Closing or downsizing classrooms, orphanages for children, power outages in neighborhoods, temperature records falling one after the other: Argentina and its capital in particular are suffocated by an endless summer, the hottest in its history.
Red alert from health authorities across more than a third of the country over the weekend and non-stop for a week in the Greater Buenos Aires area, where the thermometer hit 34 degrees on Thursday: Argentina is experiencing its ninth heat wave this spring – a southern summer since early November.
The previous wave, in February, dropped records, recording the hottest summer in Buenos Aires since records began (1906) with an average daily temperature of 25.6 degrees (night included).
Nationwide, it’s the hottest summer since 1961, and statistics for March continue to rewrite: March 3, according to the National Weather Service (SMN), 38 degrees Celsius.
In the capital, which is very vegetative, especially after the great beautification work of the early 20th century, March is generally a pleasant month, a month of moderate heat, mild evenings. But this year, the lows are not falling, and the old ones are digging into the memory.
“This is the hottest (month) of March that I can remember in my life, actually. The capital is completely unused to this,” worries 70-year-old Ricardo Merkin, walking early in the morning in the city park of Palermo. And who, weakened by the heat, says he’s been monitoring his blood pressure “as never before for 15 years.”
Sunbathing by the lake in El Rocedal Park in Buenos Aires, March 9, 2023 (AFP – Luis ROBAYO)
Young people, in turn, are skipping school, which resumed last week. Many activities in the province of Buenos Aires have been suspended due to a lack of air conditioning equipment.
“The little ones faint, they can’t concentrate, imagine 39 students in a room with no ventilation,” Patricia Castro, mother of a 7-year-old student from the Boedo area, told AFP. However, she resigned herself to sending her daughter to school, “because there is no one to keep her at home.”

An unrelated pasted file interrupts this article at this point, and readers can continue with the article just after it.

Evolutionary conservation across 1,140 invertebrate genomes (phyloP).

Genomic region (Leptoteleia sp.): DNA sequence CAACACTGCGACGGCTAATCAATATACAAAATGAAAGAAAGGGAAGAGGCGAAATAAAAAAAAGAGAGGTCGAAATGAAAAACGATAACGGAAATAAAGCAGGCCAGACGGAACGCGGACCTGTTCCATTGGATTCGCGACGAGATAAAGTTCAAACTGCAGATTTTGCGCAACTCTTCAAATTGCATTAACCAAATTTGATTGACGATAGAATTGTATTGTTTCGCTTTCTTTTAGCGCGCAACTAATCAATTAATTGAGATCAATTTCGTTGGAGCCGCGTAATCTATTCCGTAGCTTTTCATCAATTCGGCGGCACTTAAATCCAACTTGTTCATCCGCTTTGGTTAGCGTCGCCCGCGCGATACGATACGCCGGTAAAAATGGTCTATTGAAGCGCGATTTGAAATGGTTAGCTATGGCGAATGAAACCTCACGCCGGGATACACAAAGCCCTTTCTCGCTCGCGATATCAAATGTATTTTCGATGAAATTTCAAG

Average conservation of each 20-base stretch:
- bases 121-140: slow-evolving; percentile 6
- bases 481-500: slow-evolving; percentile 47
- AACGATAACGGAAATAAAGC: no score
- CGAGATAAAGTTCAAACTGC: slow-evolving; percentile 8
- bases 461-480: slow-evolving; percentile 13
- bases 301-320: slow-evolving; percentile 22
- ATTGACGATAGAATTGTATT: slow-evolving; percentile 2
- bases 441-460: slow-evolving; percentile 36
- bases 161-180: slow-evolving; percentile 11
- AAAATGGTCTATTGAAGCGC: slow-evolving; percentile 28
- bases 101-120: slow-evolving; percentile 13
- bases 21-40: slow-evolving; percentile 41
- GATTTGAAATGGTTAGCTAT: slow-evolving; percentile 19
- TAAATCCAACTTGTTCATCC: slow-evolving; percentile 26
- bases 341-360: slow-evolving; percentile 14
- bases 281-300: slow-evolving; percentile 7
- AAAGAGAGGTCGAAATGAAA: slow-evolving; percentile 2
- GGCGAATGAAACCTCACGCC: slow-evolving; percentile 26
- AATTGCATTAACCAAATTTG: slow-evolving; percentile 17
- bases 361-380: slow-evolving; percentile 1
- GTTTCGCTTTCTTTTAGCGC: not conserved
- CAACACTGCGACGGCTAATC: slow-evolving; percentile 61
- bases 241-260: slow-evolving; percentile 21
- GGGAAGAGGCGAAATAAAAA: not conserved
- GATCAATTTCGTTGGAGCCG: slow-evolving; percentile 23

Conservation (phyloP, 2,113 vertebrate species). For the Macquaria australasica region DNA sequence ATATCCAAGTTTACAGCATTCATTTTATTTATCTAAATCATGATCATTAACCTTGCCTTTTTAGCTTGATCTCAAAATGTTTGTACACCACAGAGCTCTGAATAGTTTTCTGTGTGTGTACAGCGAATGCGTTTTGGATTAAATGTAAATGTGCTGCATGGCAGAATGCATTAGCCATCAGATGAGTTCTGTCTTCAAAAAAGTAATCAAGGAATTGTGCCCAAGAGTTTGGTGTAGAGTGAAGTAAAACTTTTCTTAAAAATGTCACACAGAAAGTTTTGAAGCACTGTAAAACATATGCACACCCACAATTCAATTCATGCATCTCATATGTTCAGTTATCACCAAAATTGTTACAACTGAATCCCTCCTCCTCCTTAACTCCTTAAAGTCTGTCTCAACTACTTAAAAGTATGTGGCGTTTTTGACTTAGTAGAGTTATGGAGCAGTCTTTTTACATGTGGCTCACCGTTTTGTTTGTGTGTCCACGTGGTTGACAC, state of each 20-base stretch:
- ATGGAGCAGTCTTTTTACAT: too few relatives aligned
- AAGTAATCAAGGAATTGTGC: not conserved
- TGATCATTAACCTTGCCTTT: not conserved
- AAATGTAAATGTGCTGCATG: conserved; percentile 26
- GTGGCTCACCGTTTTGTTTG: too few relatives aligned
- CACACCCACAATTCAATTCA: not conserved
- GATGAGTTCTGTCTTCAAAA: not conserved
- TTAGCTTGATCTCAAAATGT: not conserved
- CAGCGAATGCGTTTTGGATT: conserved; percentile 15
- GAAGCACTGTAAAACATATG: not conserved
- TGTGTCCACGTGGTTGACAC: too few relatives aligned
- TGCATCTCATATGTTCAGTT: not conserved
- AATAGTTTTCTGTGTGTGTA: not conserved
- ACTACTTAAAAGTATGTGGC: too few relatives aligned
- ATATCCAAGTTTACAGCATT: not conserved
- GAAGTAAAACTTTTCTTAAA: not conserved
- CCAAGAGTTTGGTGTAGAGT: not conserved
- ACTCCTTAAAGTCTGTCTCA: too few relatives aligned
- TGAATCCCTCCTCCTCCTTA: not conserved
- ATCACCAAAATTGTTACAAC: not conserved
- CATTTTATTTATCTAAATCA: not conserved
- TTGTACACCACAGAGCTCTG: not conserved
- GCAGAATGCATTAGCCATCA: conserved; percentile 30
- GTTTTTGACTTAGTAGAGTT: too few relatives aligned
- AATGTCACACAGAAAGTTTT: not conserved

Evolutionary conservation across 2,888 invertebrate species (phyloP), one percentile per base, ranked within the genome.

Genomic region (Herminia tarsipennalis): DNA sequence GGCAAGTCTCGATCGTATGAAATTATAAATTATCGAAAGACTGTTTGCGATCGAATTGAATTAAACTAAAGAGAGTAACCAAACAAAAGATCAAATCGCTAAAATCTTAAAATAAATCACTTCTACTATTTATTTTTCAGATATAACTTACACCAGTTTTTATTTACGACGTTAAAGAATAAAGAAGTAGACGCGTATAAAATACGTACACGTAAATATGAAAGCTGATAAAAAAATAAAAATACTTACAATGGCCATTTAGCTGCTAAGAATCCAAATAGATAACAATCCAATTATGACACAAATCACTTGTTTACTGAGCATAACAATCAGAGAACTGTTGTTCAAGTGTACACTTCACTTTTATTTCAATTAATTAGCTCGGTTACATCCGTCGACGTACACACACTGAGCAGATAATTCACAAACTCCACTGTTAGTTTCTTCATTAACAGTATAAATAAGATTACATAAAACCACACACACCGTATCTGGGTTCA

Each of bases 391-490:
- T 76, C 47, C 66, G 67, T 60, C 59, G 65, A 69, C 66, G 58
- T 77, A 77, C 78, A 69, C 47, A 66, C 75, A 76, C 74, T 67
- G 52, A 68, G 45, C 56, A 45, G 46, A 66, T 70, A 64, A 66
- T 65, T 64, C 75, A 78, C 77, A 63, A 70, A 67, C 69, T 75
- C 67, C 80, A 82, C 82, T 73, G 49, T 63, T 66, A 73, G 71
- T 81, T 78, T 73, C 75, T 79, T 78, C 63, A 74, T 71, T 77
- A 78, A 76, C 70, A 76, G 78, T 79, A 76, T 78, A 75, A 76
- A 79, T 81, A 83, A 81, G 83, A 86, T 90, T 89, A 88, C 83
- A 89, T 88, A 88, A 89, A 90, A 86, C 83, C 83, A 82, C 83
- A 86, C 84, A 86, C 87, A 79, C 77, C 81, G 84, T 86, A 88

– La Nina shambles –
And in many areas of the agglomeration, blackouts, not uncommon in summer, follow one after another due to high demand in the network, like 200,000 houses without electricity on February 10, on a particularly hot day.
“Heatwaves are part of normal climate variability. But with climate change, there are more persistent and intense waves everywhere. And in Argentina, they also occur in Patagonia,” Enzo Campetella, an independent meteorologist, told AFP. On February 9, the mercury column in Patagonia reached 42 degrees.
In fact, the heat wave is not only out of the ordinary for March, but also due to “its duration of seven days in Buenos Aires” instead of three on average, emphasizes Cindy Fernandez, SMN meteorologist.
However, it is difficult to attribute everything to climate change, she notes. The country’s current climate scenario is also indebted to the La Niña phenomenon, which caused a severe drought for three years, with heavy losses predicted by the soy-wheat-corn triptych on which Argentina’s agro-exports depend so much.
A man cools off in a fountain on 9 de Julio Avenue in Buenos Aires on March 8, 2023. (AFP – Luis ROBAIO)
La Niña is coming to an end and “should weaken and then disappear with the onset of the southern autumn, but the atmosphere is slow to react,” says Cindy Fernandez. Fall temperatures could continue to be 40-55% above average, according to SMN. In fact, a new wave should appear next week, the meteorologist warns.
Next week, by the way, there will also be an inflation index for February, which should confirm, at an interannual level approaching 100% (94.5% in 2022), that the country is definitely finding it difficult to breathe. “We can’t get out of this. It’s true that it’s hard, this heat, but I think inflation is worse,” Valeria Vorobei, a 50-year-old administrative worker, laughs bitterly.